Recently, my wife and I decided to be a local tourist. We took a couple of days to go visit local historical sites that we had never seen before.
Our trip took us into some very small North Dakota towns where we decided to spend the evening. We found our lodging using a smartphone.
The next morning it was time for breakfast. Imagine our disappointment when the online results took us to a café that was being rebuilt. The next town did not show anything available but we took a chance that the gas station might have something. When we pulled into town, we noticed there was a grocery store/bakery. The sign on the door said it would open in about 10 minutes. So we waited. The result was some tasty baked goods, coffee, orange juice as well as the hot dogs, buns and potato chips we wanted for lunch.
We asked the owner why she wasn’t online. Time was one issue. The second issue was being accurately shown on the map. There was a listing for her store but, as the town did not have a zip code, the location was in another town 16 miles away. Her business was listed in a city website directory but it didn’t have any information about what was offered or hours of operation.
We used our smartphone two other times on the trip, both times for directions. The results were correct once and incorrect the second time.
So what’s my point?
Your business, whether large or small, must have an online presence. At a minimum, you must get on the map in the correct location. You should also ensure that someone can get some idea of what you offer and when you are open. All of these basic items can be done from a simple static website. Yes, this was a tourism situation but I think I am like many other people using my phone to search in my home community as well as when I am traveling. And younger people depend even more on mobile devices.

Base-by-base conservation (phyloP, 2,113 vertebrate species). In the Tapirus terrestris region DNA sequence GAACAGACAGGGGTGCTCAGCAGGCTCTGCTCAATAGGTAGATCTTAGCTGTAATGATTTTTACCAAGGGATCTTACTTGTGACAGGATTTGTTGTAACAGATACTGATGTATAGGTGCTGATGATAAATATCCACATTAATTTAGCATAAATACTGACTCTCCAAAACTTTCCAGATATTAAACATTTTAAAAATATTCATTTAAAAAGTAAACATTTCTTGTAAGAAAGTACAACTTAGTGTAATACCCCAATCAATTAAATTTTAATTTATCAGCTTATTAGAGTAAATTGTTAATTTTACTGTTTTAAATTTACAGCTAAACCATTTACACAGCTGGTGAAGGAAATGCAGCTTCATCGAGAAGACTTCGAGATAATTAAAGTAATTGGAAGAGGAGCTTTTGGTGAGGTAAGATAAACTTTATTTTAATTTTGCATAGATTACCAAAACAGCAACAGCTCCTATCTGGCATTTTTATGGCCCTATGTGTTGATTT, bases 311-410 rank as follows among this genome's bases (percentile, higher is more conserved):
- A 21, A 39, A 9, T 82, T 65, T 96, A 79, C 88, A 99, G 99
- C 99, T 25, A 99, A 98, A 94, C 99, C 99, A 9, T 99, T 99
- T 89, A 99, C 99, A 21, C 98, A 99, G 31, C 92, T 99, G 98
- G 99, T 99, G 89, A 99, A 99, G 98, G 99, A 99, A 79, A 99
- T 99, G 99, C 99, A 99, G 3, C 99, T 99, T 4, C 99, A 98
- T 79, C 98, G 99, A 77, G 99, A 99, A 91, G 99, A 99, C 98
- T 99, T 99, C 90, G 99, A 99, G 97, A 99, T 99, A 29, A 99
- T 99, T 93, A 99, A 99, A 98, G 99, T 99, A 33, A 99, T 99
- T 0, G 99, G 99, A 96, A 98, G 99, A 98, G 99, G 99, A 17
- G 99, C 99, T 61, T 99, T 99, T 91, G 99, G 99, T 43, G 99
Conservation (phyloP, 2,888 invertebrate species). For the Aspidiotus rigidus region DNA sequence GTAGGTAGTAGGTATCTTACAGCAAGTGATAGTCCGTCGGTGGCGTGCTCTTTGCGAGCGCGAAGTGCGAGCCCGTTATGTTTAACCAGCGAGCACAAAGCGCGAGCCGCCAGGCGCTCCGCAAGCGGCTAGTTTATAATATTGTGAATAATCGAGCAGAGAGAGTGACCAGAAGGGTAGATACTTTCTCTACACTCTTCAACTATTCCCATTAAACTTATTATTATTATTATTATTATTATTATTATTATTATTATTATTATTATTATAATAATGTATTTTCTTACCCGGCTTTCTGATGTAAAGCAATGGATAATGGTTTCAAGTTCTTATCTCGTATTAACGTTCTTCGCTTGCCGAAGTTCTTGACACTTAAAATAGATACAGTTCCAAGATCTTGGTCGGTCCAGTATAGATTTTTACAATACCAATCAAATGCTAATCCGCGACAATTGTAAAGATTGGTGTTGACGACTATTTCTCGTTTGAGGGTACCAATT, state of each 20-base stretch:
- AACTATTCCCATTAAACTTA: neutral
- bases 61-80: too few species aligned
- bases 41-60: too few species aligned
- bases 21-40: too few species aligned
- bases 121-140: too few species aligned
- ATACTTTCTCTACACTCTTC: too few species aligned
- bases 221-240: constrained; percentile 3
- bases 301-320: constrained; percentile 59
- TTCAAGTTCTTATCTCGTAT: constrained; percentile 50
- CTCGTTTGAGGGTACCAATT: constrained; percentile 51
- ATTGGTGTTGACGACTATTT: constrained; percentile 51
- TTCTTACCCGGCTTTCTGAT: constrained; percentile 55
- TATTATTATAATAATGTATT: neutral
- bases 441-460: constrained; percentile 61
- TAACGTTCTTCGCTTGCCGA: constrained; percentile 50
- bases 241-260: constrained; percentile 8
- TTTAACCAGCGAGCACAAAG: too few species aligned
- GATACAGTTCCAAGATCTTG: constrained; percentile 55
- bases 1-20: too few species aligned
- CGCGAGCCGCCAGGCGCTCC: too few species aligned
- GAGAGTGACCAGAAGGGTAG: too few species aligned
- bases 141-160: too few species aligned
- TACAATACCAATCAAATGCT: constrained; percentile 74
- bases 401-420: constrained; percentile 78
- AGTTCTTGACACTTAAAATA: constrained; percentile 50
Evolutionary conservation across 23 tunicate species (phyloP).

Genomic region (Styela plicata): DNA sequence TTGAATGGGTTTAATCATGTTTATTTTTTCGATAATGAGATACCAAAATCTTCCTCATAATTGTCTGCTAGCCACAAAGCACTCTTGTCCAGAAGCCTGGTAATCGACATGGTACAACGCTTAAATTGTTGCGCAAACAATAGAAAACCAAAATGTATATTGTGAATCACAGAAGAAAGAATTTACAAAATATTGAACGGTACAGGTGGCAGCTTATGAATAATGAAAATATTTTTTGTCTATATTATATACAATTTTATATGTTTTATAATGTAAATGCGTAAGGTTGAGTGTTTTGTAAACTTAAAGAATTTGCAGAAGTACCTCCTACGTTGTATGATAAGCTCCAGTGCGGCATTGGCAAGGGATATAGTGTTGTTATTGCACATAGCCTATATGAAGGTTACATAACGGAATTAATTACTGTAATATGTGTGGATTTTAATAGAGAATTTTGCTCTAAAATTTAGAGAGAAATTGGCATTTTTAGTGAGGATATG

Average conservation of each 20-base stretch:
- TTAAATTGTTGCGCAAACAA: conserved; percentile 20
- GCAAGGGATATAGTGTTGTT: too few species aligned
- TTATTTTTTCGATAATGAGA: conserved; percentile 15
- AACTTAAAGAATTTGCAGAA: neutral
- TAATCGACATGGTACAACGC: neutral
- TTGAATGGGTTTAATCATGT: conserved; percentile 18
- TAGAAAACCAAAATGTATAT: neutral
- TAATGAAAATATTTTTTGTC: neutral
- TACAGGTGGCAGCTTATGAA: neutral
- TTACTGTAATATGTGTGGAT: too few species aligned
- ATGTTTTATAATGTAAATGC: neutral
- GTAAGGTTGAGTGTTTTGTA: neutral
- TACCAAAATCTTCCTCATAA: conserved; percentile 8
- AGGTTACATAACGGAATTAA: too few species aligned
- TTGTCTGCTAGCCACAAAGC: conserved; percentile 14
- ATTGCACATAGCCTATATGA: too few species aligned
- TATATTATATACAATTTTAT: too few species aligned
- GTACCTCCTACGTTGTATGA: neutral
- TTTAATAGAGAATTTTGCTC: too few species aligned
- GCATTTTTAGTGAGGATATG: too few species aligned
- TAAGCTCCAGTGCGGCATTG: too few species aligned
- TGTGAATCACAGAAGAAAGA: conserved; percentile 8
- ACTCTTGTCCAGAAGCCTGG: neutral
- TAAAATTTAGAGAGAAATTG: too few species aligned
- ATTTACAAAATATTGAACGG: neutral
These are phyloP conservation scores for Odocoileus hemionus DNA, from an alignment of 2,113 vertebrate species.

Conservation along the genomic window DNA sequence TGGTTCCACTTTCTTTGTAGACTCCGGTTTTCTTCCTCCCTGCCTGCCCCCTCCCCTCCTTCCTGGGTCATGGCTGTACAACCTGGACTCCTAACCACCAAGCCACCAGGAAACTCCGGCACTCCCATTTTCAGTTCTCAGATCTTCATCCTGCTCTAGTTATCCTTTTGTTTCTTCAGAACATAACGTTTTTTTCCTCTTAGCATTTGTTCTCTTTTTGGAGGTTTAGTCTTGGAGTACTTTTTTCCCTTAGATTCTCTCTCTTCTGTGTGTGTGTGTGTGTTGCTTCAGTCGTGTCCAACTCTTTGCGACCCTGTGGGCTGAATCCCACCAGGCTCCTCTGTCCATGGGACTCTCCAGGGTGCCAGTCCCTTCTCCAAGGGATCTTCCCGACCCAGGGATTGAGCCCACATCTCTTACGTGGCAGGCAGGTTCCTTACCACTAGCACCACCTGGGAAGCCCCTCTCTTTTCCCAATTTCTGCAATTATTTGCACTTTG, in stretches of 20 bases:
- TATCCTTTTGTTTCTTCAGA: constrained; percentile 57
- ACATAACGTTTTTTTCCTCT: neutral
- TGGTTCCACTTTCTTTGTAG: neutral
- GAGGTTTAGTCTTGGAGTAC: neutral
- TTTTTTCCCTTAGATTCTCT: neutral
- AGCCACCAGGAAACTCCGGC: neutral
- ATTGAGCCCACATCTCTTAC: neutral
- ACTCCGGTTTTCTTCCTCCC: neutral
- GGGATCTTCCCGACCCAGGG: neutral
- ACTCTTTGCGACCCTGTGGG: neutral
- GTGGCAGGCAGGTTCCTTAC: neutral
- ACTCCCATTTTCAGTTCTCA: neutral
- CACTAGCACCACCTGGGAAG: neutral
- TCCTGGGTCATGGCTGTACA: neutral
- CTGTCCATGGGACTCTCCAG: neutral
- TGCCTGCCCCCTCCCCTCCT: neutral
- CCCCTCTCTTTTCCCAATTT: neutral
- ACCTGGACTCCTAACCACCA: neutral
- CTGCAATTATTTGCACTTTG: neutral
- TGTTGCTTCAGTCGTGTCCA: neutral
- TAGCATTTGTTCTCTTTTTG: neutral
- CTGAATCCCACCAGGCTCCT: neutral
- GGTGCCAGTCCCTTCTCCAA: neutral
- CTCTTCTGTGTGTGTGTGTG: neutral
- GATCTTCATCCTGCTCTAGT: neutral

An alternative might be working with your community website to get that basic listing but, remember, you have no control over that site. Making changes can be difficult and if no one regularly maintains that site, your information can be out-of-date and of little use to the consumer.
The idea of developing an online presence can be a scary prospect. To help you understand why it is necessary as well as the language and basic elements you need, the Power of Business and a group of Extension educators have developed information to walk you through the process. You can find three free resources here. While some of the information is industry-specific, most of it is generic and can help any business owner.
So what are you waiting for? Don’t let customer pass you by. Let them know you are there with your online presence.
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Tracy Brown says
Hi Glenn – I could not agree more!
Your business website is the online “real estate” you own. I understand that extra time is hard to come by for many small business owners and entrepreneurs, but as I’ve reminded several owners I’ve met: If you don’t make the time, eventually, your competition will.
One item I’d like to add, if I may, is that some believe having a business Facebook page is enough. But it’s not a substitute for a website. Once again, it’s “rented space.”
I feel for the business owner you mentioned without a zip code. (That’s possible? Wow!) Anyhow, for cases like that, a business owner might consider going down the path of setting up a Google My Business account and then working with customer service to improve the location on the map. I’ve had some success dealing with Google customer service when there’s been a listing or map issue. Here’s a link to start: https://www.google.com/business/befound.html
Thanks for sharing your thoughts, Glenn. Have a great day!